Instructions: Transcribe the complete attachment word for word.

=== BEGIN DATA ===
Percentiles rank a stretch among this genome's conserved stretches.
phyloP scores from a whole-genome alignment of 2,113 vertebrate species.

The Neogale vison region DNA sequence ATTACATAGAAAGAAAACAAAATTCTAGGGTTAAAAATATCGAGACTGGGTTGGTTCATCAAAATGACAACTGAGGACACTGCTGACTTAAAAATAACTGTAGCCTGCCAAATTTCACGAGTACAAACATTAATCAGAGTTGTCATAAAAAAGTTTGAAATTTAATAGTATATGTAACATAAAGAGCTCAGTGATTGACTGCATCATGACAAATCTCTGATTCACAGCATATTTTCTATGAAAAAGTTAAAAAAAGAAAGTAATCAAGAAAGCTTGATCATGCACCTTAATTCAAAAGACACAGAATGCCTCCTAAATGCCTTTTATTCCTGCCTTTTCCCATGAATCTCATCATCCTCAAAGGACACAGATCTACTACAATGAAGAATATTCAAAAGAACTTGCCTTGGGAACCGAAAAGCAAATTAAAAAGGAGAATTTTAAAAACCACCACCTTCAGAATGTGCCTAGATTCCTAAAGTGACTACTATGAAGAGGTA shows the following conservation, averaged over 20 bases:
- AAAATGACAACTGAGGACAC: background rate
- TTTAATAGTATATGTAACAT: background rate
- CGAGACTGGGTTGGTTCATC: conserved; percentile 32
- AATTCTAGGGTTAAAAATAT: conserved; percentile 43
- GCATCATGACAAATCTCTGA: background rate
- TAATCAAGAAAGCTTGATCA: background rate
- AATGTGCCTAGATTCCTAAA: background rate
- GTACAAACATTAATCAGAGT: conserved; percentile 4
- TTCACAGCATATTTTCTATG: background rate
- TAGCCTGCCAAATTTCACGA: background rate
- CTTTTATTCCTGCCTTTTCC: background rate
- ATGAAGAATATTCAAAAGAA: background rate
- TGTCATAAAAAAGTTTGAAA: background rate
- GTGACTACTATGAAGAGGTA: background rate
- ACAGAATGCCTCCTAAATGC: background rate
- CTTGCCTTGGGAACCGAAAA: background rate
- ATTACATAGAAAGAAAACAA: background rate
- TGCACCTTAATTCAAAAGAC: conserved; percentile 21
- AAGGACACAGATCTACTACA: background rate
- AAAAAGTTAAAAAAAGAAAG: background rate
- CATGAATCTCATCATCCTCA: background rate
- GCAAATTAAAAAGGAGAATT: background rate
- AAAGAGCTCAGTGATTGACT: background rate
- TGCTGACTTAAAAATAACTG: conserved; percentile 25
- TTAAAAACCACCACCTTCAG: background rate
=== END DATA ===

Percentiles rank a stretch among this genome's conserved stretches.
phyloP scores from a whole-genome alignment of 2,113 vertebrate species.

The Neogale vison region DNA sequence ATTACATAGAAAGAAAACAAAATTCTAGGGTTAAAAATATCGAGACTGGGTTGGTTCATCAAAATGACAACTGAGGACACTGCTGACTTAAAAATAACTGTAGCCTGCCAAATTTCACGAGTACAAACATTAATCAGAGTTGTCATAAAAAAGTTTGAAATTTAATAGTATATGTAACATAAAGAGCTCAGTGATTGACTGCATCATGACAAATCTCTGATTCACAGCATATTTTCTATGAAAAAGTTAAAAAAAGAAAGTAATCAAGAAAGCTTGATCATGCACCTTAATTCAAAAGACACAGAATGCCTCCTAAATGCCTTTTATTCCTGCCTTTTCCCATGAATCTCATCATCCTCAAAGGACACAGATCTACTACAATGAAGAATATTCAAAAGAACTTGCCTTGGGAACCGAAAAGCAAATTAAAAAGGAGAATTTTAAAAACCACCACCTTCAGAATGTGCCTAGATTCCTAAAGTGACTACTATGAAGAGGTA shows the following conservation, averaged over 20 bases:
- AAAATGACAACTGAGGACAC: background rate
- TTTAATAGTATATGTAACAT: background rate
- CGAGACTGGGTTGGTTCATC: conserved; percentile 32
- AATTCTAGGGTTAAAAATAT: conserved; percentile 43
- GCATCATGACAAATCTCTGA: background rate
- TAATCAAGAAAGCTTGATCA: background rate
- AATGTGCCTAGATTCCTAAA: background rate
- GTACAAACATTAATCAGAGT: conserved; percentile 4
- TTCACAGCATATTTTCTATG: background rate
- TAGCCTGCCAAATTTCACGA: background rate
- CTTTTATTCCTGCCTTTTCC: background rate
- ATGAAGAATATTCAAAAGAA: background rate
- TGTCATAAAAAAGTTTGAAA: background rate
- GTGACTACTATGAAGAGGTA: background rate
- ACAGAATGCCTCCTAAATGC: background rate
- CTTGCCTTGGGAACCGAAAA: background rate
- ATTACATAGAAAGAAAACAA: background rate
- TGCACCTTAATTCAAAAGAC: conserved; percentile 21
- AAGGACACAGATCTACTACA: background rate
- AAAAAGTTAAAAAAAGAAAG: background rate
- CATGAATCTCATCATCCTCA: background rate
- GCAAATTAAAAAGGAGAATT: background rate
- AAAGAGCTCAGTGATTGACT: background rate
- TGCTGACTTAAAAATAACTG: conserved; percentile 25
- TTAAAAACCACCACCTTCAG: background rate